Times to be among honorees at local NAACP banquet

Filed under DAYTONA BEACH

BY JAMES HARPER
DAYTONA TIMES

The Daytona Times will be among the local companies honored later this month by the Volusia County-Daytona Beach NAACP.

The last photo of the Cherry family together with patriarch Charles W. Cherry, Sr., (left) was taken in 2003. His wife, Julia, and other family members continue to operate the family’s businesses, which includes the Daytona Times.(FILE PHOTO)

The last photo of the Cherry family together with patriarch Charles W. Cherry, Sr., (left) was taken in 2003. His wife, Julia, and other family members continue to operate the family’s businesses, which includes the Daytona Times.
(FILE PHOTO)

Local branch president Cynthia Slater said the recipients, who will be honored during the 40th Annual Freedom Fund and Awards Banquet on May 24, “have worked and dedicated their time to ensure positive changes in our community.”

The NAACP President’s Award will go to the Times, which during the past year was at the forefront of election coverage and reporting on the Trayvon Martin case.

In 38th year
In 1969, Charles W. Cherry, Sr. launched Daytona Beach’s Westside Rapper, a Black weekly newspaper serving Daytona Beach, Florida’s African-American community.

Involved in civil rights activities most of his life, Cherry, Sr., also served for many years as the local and state president of the Florida Conference of State NAACP Branches.

In August 1978, the Westside Rapper was succeeded by the Daytona Times, the Black weekly newspaper voice of East Central Florida, now in its 38th year of publication.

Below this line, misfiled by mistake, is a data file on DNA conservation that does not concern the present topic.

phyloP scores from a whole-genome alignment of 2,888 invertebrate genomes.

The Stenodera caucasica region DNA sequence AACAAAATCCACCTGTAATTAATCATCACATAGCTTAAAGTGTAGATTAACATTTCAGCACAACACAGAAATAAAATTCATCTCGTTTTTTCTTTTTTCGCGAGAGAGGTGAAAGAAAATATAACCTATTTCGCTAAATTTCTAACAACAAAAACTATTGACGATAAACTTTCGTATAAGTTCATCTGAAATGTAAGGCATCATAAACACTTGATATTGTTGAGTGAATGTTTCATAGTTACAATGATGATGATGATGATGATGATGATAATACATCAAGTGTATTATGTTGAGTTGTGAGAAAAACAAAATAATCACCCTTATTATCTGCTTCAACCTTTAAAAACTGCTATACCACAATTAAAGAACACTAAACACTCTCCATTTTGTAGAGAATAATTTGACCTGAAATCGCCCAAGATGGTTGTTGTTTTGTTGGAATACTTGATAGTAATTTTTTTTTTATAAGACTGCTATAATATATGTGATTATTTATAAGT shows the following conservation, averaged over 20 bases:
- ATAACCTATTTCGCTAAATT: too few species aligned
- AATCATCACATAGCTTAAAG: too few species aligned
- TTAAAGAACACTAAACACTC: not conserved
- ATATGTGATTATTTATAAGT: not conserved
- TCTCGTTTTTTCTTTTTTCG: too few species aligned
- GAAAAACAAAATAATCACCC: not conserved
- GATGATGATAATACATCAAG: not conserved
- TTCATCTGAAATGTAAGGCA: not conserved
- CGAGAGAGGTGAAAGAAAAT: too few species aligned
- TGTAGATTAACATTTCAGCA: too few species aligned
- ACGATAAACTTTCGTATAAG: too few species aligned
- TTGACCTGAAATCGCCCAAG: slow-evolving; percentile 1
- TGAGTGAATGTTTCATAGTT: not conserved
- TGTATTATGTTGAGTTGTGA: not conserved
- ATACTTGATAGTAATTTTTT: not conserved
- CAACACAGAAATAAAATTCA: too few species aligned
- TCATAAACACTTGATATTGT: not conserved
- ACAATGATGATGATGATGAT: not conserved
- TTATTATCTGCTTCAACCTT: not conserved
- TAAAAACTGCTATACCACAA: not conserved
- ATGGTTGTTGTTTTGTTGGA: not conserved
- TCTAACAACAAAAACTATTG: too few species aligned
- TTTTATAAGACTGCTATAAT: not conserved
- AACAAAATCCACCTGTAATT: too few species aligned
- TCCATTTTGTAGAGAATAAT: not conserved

Cherry, Sr. became a Daytona Beach city commissioner. He died in 2004 at age 76.

“We thank the NAACP for recognizing our staff for the high quality work they do every week. We have an excellent team. We are always appreciative when the team is recognized,” his son, Charles. W. Cherry II said this week.

Cherry II, publisher of the Times, is planning to accept the award on behalf of the newspaper’s staff owners and management, which includes his mother, Julia Cherry, and siblings Dr. Glenn Cherry and Cassandra Cherry-Kittles.

Honors for Fordham, Henry, ACLU
Also at the banquet, the NAACP’s Medgar Wiley Evers “Fight for Freedom” Award will go to Bethune-Cookman University Professor Dr. Walter Fordham. In addition, he is a member of the local NAACP’s executive board and chair of the Daytona Beach NAACP Political Action Activity Committee.

The NAACP Trailblazer Award will be presented to Daytona Beach Mayor Derrick Henry, who was elected in November as the second Black to hold the position following in the footsteps of Yvonne Scarlett-Golden.

Four organizations will receive community services awards. They include the Volusia/Flagler County ACLU, Sickle Cell Association-Volusia County chapter founded by Lillian Williams and Neighbor to Family, which was started in Daytona Beach by president and CEO Gordon Johnson.

Johnson started the program in July 2000 to revolutionize foster care by keeping siblings together while building healthier families and stronger communities.

Special guests: Dutton and Wright
Slater said the fourth organization will be announced at a later date.
The NAACP Branch Service Award will go to James Ashley, a member of the local NAACP’s executive board.

As reported by the Times earlier, actor and civil rights activist Charles Dutton will be the speaker and legendary R&B singer Betty Wright will close the evening singing some of her popular hits.

For more information and tickets, call the NAACP office at 386-255-3736 or stop by the office at the John H. Dickerson Center, 308 S. Dr. Martin Luther King Jr. Blvd., Daytona Beach.

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